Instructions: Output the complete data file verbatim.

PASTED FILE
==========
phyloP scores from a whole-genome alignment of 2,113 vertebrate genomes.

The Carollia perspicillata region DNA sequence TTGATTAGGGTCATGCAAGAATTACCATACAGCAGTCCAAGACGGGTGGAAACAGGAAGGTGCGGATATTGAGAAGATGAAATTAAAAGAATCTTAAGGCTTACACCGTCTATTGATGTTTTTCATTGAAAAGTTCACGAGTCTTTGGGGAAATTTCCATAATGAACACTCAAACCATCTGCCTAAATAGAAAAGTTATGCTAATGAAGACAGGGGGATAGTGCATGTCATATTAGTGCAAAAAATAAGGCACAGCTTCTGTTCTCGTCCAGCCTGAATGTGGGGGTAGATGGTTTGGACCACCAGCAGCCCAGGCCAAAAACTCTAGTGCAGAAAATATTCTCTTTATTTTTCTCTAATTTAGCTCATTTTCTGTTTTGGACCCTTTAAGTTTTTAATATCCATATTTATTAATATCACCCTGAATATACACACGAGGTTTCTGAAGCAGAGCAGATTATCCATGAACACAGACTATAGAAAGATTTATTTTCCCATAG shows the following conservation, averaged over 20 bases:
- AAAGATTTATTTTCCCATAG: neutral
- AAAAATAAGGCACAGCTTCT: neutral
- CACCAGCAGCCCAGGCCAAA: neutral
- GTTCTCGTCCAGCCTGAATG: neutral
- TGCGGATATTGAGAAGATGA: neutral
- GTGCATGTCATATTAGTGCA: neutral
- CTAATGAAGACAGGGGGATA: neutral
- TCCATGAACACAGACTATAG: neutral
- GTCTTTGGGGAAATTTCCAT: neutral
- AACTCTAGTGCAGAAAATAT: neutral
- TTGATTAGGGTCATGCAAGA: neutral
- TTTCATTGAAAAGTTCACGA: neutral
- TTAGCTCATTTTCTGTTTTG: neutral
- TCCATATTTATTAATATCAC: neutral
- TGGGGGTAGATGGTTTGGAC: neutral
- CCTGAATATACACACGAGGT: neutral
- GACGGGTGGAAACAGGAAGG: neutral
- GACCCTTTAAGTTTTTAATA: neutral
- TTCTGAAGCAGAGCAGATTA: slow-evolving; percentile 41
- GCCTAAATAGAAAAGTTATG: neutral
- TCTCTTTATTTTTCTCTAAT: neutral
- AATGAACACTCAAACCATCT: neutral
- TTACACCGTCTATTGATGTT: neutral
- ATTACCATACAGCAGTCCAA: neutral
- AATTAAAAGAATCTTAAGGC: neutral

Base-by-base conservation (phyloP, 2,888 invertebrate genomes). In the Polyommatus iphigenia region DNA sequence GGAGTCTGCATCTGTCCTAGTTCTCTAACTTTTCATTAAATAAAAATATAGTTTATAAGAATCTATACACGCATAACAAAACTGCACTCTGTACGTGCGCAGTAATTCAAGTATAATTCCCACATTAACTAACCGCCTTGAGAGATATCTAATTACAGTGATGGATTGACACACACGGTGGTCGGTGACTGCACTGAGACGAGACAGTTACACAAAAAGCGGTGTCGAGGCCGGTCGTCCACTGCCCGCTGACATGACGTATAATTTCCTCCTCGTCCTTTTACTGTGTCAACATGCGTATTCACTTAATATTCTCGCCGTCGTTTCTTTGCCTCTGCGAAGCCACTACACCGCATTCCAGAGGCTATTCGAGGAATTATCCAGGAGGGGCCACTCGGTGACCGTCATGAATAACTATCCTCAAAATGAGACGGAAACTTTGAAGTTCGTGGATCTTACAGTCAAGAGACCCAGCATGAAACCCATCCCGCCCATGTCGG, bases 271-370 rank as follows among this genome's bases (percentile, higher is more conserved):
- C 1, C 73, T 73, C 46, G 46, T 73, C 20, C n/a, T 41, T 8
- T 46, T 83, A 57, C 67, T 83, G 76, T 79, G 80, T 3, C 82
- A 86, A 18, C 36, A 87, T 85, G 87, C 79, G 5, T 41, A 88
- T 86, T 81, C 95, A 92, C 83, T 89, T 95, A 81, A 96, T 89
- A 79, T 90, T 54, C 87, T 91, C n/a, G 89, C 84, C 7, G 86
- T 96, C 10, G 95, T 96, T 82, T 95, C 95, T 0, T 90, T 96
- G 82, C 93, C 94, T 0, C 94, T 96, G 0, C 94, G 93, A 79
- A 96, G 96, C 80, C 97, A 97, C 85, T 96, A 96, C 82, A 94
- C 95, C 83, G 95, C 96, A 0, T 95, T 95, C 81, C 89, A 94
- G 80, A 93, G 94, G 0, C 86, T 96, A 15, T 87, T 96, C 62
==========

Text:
phyloP scores from a whole-genome alignment of 2,113 vertebrate genomes.

The Carollia perspicillata region DNA sequence TTGATTAGGGTCATGCAAGAATTACCATACAGCAGTCCAAGACGGGTGGAAACAGGAAGGTGCGGATATTGAGAAGATGAAATTAAAAGAATCTTAAGGCTTACACCGTCTATTGATGTTTTTCATTGAAAAGTTCACGAGTCTTTGGGGAAATTTCCATAATGAACACTCAAACCATCTGCCTAAATAGAAAAGTTATGCTAATGAAGACAGGGGGATAGTGCATGTCATATTAGTGCAAAAAATAAGGCACAGCTTCTGTTCTCGTCCAGCCTGAATGTGGGGGTAGATGGTTTGGACCACCAGCAGCCCAGGCCAAAAACTCTAGTGCAGAAAATATTCTCTTTATTTTTCTCTAATTTAGCTCATTTTCTGTTTTGGACCCTTTAAGTTTTTAATATCCATATTTATTAATATCACCCTGAATATACACACGAGGTTTCTGAAGCAGAGCAGATTATCCATGAACACAGACTATAGAAAGATTTATTTTCCCATAG shows the following conservation, averaged over 20 bases:
- AAAGATTTATTTTCCCATAG: neutral
- AAAAATAAGGCACAGCTTCT: neutral
- CACCAGCAGCCCAGGCCAAA: neutral
- GTTCTCGTCCAGCCTGAATG: neutral
- TGCGGATATTGAGAAGATGA: neutral
- GTGCATGTCATATTAGTGCA: neutral
- CTAATGAAGACAGGGGGATA: neutral
- TCCATGAACACAGACTATAG: neutral
- GTCTTTGGGGAAATTTCCAT: neutral
- AACTCTAGTGCAGAAAATAT: neutral
- TTGATTAGGGTCATGCAAGA: neutral
- TTTCATTGAAAAGTTCACGA: neutral
- TTAGCTCATTTTCTGTTTTG: neutral
- TCCATATTTATTAATATCAC: neutral
- TGGGGGTAGATGGTTTGGAC: neutral
- CCTGAATATACACACGAGGT: neutral
- GACGGGTGGAAACAGGAAGG: neutral
- GACCCTTTAAGTTTTTAATA: neutral
- TTCTGAAGCAGAGCAGATTA: slow-evolving; percentile 41
- GCCTAAATAGAAAAGTTATG: neutral
- TCTCTTTATTTTTCTCTAAT: neutral
- AATGAACACTCAAACCATCT: neutral
- TTACACCGTCTATTGATGTT: neutral
- ATTACCATACAGCAGTCCAA: neutral
- AATTAAAAGAATCTTAAGGC: neutral

Base-by-base conservation (phyloP, 2,888 invertebrate genomes). In the Polyommatus iphigenia region DNA sequence GGAGTCTGCATCTGTCCTAGTTCTCTAACTTTTCATTAAATAAAAATATAGTTTATAAGAATCTATACACGCATAACAAAACTGCACTCTGTACGTGCGCAGTAATTCAAGTATAATTCCCACATTAACTAACCGCCTTGAGAGATATCTAATTACAGTGATGGATTGACACACACGGTGGTCGGTGACTGCACTGAGACGAGACAGTTACACAAAAAGCGGTGTCGAGGCCGGTCGTCCACTGCCCGCTGACATGACGTATAATTTCCTCCTCGTCCTTTTACTGTGTCAACATGCGTATTCACTTAATATTCTCGCCGTCGTTTCTTTGCCTCTGCGAAGCCACTACACCGCATTCCAGAGGCTATTCGAGGAATTATCCAGGAGGGGCCACTCGGTGACCGTCATGAATAACTATCCTCAAAATGAGACGGAAACTTTGAAGTTCGTGGATCTTACAGTCAAGAGACCCAGCATGAAACCCATCCCGCCCATGTCGG, bases 271-370 rank as follows among this genome's bases (percentile, higher is more conserved):
- C 1, C 73, T 73, C 46, G 46, T 73, C 20, C n/a, T 41, T 8
- T 46, T 83, A 57, C 67, T 83, G 76, T 79, G 80, T 3, C 82
- A 86, A 18, C 36, A 87, T 85, G 87, C 79, G 5, T 41, A 88
- T 86, T 81, C 95, A 92, C 83, T 89, T 95, A 81, A 96, T 89
- A 79, T 90, T 54, C 87, T 91, C n/a, G 89, C 84, C 7, G 86
- T 96, C 10, G 95, T 96, T 82, T 95, C 95, T 0, T 90, T 96
- G 82, C 93, C 94, T 0, C 94, T 96, G 0, C 94, G 93, A 79
- A 96, G 96, C 80, C 97, A 97, C 85, T 96, A 96, C 82, A 94
- C 95, C 83, G 95, C 96, A 0, T 95, T 95, C 81, C 89, A 94
- G 80, A 93, G 94, G 0, C 86, T 96, A 15, T 87, T 96, C 62